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Indiana University and patientMpower launch new project to improve care access for rural ILD patients

By November 08, 2022No Comments

Indiana University (IU) and patientMpower are set to launch a new project monitoring rural Interstitial Lung Disease (ILD) patients remotely. The two-phase project, headed by IU’s Dr Ryan Boente, will see the patientMpower remote patient monitoring (RPM) platform be used to track changes in patient lung function and patient reported outcomes, key indicators of ILD progression.

Phase One of the project, which is due to begin in early December 2022, will assess feasibility of RPM in a small cohort of rural ILD patients at IU. Pending the success of Phase one, the project’s second phase will expand the patient cohort and also aim to assess additional metrics related to disease progression and health economics.

Discussing the project, Dr Ryan Boente, Assistant Professor of Clinical Medicine in the Division of Pulmonary, Critical Care, Sleep & Occupational Medicine at IU and Clinical co-director of the IU Interstitial Lung Disease Program, stated:

“My primary interest in RPM is to better serve rural patients in Indiana who have barriers to care such as distance to our center.  We are the only center in the state that is part of the Pulmonary Fibrosis Foundation Care Center Network, and often get referrals for patients that live well over 50 miles from Indianapolis. I see RPM as a way to expand access and overcome barriers to routine care such as distance, transportation with oxygen, and other logistical concerns that individuals living with pulmonary fibrosis face in seeking care”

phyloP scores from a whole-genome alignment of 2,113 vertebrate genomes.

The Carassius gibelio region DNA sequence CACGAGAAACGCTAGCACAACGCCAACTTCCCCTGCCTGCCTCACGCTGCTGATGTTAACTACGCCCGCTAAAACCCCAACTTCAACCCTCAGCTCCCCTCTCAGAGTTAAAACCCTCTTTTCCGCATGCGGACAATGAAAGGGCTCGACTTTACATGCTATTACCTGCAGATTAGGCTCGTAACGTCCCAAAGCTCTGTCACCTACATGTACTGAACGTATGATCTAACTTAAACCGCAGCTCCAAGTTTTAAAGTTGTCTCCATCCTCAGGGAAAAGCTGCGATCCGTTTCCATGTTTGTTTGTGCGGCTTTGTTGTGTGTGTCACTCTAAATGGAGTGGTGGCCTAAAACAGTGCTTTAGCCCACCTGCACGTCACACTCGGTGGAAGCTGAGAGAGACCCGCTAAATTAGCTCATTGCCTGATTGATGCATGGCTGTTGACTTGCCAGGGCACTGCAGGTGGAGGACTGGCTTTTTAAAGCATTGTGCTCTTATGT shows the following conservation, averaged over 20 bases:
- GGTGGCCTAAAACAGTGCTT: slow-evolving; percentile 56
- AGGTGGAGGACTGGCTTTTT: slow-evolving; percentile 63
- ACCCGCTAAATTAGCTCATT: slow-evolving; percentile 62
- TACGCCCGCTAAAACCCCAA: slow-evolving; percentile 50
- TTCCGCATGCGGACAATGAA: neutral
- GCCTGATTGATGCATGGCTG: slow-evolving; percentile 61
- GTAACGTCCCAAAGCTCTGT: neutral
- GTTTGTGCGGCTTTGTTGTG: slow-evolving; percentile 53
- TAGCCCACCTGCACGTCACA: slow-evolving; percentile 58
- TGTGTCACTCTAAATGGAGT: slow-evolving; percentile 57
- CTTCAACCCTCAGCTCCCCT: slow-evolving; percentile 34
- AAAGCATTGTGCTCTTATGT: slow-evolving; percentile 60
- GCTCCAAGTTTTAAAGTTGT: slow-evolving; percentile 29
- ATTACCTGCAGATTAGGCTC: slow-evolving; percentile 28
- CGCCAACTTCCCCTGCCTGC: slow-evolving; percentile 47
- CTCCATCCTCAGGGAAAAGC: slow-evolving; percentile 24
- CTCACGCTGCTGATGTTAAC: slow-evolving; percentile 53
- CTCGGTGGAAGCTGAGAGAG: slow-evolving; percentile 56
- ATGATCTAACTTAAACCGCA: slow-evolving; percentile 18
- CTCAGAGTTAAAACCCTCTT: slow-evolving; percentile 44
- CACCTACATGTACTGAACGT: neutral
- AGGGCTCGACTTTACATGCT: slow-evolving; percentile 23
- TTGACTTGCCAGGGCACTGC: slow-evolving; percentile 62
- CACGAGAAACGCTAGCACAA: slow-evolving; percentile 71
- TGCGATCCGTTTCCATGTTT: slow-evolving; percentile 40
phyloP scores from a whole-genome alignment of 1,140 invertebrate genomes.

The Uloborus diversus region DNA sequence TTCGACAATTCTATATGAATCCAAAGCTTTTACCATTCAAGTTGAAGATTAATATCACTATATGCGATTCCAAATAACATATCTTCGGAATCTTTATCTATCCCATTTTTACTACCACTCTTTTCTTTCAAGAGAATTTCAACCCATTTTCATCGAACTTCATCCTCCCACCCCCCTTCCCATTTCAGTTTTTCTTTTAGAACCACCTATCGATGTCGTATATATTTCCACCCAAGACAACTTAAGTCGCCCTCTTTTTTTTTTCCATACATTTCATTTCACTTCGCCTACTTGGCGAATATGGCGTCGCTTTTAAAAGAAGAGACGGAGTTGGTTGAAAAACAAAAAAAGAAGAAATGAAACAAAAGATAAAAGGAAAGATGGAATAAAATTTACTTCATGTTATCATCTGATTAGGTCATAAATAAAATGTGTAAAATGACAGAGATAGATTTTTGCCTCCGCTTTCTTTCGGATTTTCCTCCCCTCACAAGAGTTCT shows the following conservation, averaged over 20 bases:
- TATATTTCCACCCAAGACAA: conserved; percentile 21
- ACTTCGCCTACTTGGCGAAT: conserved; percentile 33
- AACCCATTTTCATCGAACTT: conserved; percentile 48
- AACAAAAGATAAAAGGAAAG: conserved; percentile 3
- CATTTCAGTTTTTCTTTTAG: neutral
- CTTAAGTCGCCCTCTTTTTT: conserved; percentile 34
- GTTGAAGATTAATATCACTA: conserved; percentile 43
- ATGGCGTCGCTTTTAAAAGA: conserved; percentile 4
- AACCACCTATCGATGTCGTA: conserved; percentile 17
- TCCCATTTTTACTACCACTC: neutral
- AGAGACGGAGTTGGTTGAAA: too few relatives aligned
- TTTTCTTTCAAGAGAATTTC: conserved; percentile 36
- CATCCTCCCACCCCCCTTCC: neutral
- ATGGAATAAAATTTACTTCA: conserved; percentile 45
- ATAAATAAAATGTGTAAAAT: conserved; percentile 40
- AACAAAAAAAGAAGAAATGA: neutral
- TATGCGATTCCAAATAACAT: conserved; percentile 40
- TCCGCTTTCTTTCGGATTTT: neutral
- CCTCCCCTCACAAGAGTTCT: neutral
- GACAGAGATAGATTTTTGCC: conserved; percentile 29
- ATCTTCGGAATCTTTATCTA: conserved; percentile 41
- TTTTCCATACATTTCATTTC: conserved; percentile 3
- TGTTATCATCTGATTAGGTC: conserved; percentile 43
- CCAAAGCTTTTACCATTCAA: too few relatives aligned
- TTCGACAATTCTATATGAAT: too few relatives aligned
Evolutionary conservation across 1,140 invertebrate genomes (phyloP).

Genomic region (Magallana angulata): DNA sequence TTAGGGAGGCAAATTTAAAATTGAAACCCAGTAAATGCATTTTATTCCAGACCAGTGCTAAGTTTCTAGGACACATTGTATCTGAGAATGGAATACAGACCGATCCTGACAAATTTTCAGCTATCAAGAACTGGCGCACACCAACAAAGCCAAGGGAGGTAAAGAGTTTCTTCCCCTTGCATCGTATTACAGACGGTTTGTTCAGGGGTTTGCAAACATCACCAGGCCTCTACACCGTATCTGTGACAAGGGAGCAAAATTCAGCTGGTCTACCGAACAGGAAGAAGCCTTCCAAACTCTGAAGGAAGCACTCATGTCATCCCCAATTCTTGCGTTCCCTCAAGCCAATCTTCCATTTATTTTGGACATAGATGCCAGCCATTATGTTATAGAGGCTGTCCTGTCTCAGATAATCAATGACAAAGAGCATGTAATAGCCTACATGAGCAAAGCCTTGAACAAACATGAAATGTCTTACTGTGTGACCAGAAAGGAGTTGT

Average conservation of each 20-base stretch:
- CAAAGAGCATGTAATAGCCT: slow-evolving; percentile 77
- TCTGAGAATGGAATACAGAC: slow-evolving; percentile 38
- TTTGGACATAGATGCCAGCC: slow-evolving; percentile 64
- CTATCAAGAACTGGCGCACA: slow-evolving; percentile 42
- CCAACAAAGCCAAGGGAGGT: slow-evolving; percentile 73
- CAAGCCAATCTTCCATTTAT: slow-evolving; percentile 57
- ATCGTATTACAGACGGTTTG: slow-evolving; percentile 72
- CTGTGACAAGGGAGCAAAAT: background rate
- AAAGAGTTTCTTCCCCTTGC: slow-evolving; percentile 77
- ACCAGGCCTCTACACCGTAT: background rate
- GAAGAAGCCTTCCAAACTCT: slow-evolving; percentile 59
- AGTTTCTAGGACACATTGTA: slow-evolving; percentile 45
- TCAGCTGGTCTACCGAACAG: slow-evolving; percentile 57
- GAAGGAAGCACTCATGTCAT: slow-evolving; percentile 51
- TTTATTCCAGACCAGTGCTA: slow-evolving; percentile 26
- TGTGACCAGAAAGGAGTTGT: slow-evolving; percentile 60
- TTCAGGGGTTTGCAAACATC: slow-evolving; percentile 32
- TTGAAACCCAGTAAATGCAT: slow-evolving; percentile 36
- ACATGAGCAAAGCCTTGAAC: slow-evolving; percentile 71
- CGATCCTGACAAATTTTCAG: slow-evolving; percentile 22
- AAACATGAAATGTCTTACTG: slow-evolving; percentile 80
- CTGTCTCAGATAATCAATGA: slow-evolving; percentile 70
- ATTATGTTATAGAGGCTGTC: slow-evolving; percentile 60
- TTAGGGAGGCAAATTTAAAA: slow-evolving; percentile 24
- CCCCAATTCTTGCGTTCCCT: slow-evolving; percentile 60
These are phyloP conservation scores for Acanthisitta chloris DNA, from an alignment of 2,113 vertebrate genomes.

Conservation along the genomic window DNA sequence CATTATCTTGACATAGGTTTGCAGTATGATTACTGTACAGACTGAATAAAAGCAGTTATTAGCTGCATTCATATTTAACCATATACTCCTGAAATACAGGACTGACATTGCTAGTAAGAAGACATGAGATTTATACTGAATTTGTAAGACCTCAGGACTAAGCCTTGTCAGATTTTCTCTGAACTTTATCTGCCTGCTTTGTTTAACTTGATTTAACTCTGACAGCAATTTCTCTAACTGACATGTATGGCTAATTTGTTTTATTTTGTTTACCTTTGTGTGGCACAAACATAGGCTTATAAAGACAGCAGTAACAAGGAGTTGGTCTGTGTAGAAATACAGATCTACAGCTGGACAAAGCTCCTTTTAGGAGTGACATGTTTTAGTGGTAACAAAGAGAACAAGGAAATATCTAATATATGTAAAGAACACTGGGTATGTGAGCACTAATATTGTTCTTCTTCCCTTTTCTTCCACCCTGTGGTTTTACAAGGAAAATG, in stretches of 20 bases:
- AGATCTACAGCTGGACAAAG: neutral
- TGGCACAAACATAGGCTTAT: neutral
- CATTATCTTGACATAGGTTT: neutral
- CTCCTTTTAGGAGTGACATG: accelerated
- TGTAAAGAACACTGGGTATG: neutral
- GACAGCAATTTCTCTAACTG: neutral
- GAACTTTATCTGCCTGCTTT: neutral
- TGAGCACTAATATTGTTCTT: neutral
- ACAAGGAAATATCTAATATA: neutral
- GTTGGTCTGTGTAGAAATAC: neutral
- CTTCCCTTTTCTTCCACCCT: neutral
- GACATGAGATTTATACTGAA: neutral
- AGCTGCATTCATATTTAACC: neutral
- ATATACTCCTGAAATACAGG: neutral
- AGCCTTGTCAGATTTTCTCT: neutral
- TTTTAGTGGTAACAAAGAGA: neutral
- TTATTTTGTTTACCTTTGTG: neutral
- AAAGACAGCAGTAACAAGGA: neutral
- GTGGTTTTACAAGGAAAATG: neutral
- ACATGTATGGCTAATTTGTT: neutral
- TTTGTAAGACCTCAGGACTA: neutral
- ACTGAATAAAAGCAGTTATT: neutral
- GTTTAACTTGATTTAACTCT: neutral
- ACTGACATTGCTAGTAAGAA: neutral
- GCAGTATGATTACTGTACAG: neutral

Standard of Care for ILD

Interstitial lung diseases (ILDs) are a group of chronic lung diseases characterized by inflammation or scarring of the lung tissue. ILDs are often progressive diseases, with exacerbations resulting in the loss of lung function – which may not be regained. Without rapid intervention, an acute exacerbation of ILD may result in hospitalization, coming at a high cost for patients and healthcare systems. The typical model for identifying acute exacerbations and disease progression are through the use of in-clinic pulmonary function tests (PFTs) which, among other parameters, measure forced vital capacity (FVC) of the lungs. While effective, the low frequency of in-clinic PFTs (typically 2-3 per year) may be insufficient to enable identification of acute exacerbation or progression in a timely enough manner for intervention and/or treatment.

Addressing Geographical Disparity in Access to Healthcare  

This concern is amplified for those patients in rural settings. Due to their distance from the clinic, they are even less likely to access frequent PFTs. For those rural patients who are able to attend scheduled clinic visits, they may suffer the burdens of increased travel, including higher costs. Reduced access to care can lead to worse health outcomes for rural patients. For example, a multi-centre analysis of patient access to ILD centres in Canada found that whilst patients with fibrotic ILD who had a longer travel distance to their ILD clinic had better prognostic indices at baseline they had significantly worse outcomes, with a higher risk of death or lung transplant.

Expected Outcomes

IU’s project hypothesizes that remote patient monitoring, including the use of home spirometry may be an acceptable replacement for many in-clinic visits. It is hoped that this will improve care access for rural patients. Additionally, the increased availability of patient data may enable earlier identification of acute exacerbations and disease progression than through the standard care pathways alone.

For more information on how remote patient monitoring can improve care access, regardless of patients’ geographical location, don’t hesitate to get in touch with us at